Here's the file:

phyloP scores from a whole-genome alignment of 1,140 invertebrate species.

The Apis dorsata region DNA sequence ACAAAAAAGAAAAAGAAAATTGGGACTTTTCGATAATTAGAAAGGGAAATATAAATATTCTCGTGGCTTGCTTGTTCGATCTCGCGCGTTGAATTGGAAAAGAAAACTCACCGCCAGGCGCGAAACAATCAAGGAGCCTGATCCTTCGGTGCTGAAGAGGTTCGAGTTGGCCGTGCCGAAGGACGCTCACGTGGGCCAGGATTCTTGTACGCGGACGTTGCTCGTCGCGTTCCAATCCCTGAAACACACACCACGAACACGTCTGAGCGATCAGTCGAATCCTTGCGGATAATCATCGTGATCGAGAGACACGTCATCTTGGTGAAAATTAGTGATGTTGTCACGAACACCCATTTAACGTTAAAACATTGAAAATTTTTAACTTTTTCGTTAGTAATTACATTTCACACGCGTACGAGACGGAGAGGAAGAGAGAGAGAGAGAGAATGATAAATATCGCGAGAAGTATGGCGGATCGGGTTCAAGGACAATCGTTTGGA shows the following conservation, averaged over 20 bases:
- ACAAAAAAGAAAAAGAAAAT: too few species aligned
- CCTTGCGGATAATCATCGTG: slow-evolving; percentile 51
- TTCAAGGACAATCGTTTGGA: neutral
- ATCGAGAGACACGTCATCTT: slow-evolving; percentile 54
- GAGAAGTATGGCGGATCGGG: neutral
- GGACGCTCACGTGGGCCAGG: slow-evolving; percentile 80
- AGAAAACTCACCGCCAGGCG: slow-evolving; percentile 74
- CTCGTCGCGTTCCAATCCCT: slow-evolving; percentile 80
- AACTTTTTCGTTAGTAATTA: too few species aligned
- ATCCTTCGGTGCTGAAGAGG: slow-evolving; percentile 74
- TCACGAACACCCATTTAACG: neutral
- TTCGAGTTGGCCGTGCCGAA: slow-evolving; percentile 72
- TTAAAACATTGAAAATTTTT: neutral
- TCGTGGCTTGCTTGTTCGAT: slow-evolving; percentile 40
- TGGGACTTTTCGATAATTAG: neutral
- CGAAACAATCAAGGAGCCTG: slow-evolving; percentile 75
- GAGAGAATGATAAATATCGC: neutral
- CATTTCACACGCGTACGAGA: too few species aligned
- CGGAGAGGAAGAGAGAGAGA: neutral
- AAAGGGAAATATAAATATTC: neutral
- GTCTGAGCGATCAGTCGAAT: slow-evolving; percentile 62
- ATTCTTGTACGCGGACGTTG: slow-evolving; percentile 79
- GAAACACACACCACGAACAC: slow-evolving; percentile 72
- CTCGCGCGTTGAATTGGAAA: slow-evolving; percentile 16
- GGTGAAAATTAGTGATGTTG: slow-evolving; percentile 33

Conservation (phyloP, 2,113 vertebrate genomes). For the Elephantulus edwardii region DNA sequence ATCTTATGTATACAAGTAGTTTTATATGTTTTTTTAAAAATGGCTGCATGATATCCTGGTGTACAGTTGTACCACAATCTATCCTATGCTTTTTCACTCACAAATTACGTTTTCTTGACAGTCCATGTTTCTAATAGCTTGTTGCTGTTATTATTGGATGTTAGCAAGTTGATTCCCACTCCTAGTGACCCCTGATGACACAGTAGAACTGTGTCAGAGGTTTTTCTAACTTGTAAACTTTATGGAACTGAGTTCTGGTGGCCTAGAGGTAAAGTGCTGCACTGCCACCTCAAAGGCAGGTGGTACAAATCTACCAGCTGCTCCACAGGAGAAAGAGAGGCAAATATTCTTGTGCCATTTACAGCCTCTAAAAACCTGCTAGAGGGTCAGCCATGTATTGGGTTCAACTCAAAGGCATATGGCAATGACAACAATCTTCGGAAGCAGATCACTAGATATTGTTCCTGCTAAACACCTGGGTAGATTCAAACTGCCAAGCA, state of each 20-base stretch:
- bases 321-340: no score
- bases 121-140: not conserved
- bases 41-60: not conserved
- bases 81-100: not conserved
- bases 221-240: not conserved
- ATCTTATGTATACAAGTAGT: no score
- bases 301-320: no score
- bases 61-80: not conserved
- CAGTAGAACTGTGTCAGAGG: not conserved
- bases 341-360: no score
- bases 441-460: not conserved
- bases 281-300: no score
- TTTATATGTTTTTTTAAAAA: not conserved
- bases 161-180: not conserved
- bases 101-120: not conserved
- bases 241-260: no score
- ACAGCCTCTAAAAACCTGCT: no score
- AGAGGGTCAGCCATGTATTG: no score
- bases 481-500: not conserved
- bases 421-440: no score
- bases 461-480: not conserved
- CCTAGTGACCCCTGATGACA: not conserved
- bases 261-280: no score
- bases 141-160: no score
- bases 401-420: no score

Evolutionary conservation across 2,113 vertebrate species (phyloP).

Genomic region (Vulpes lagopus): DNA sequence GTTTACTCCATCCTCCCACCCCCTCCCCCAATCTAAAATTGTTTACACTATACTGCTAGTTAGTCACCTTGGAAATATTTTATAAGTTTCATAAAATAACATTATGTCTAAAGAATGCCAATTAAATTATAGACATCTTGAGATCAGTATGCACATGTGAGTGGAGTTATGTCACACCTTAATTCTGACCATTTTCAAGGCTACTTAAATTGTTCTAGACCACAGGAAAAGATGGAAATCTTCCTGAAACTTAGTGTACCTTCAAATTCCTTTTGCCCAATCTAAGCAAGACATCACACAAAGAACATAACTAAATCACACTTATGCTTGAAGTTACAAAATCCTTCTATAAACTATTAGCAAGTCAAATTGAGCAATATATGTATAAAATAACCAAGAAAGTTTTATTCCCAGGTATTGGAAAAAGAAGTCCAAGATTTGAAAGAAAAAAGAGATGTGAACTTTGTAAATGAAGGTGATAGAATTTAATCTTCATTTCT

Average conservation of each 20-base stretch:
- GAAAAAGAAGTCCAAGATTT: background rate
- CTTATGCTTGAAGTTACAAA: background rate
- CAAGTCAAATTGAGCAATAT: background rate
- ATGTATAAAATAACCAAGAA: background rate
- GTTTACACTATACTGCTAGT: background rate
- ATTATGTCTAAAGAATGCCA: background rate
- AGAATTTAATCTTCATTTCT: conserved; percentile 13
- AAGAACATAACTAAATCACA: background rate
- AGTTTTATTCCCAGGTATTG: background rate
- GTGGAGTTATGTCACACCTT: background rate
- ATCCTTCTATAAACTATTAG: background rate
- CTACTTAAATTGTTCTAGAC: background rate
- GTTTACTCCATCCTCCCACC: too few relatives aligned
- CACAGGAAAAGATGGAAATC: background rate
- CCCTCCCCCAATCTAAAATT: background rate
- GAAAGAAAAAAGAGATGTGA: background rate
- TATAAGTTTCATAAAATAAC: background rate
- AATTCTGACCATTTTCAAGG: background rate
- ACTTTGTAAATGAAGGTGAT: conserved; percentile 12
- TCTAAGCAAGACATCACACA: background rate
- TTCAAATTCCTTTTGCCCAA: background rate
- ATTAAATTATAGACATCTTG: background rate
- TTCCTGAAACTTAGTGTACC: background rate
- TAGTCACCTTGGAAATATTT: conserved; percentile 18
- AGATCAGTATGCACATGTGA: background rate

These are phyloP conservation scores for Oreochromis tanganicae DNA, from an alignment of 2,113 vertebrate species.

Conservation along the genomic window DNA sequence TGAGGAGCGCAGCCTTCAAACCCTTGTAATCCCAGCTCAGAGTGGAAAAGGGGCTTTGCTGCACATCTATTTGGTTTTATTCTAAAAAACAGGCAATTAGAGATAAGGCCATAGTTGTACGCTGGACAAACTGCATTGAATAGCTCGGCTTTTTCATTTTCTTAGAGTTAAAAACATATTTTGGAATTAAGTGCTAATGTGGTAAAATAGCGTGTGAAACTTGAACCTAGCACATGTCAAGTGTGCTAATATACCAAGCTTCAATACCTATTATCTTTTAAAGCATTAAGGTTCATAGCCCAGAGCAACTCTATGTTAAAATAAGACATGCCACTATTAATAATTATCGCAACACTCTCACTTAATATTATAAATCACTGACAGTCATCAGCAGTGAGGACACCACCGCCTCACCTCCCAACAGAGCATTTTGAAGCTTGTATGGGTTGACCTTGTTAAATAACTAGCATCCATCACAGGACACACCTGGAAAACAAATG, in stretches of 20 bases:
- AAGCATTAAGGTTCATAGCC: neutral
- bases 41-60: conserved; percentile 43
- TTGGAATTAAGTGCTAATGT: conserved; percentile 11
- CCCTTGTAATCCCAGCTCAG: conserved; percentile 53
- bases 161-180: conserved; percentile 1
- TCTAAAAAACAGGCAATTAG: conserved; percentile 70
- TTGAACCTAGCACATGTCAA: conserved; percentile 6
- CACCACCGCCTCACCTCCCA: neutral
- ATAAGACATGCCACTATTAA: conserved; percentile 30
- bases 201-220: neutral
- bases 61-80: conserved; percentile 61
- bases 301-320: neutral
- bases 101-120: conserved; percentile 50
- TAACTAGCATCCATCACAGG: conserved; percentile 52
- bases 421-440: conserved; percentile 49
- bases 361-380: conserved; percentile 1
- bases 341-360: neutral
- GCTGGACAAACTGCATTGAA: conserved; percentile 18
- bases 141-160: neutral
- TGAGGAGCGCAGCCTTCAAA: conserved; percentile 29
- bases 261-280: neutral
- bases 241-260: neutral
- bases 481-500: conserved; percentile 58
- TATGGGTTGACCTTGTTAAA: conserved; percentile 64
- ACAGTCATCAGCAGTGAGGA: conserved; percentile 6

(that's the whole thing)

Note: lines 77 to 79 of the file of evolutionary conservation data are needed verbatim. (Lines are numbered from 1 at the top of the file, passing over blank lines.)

- TTCAAATTCCTTTTGCCCAA: background rate
- ATTAAATTATAGACATCTTG: background rate
- TTCCTGAAACTTAGTGTACC: background rate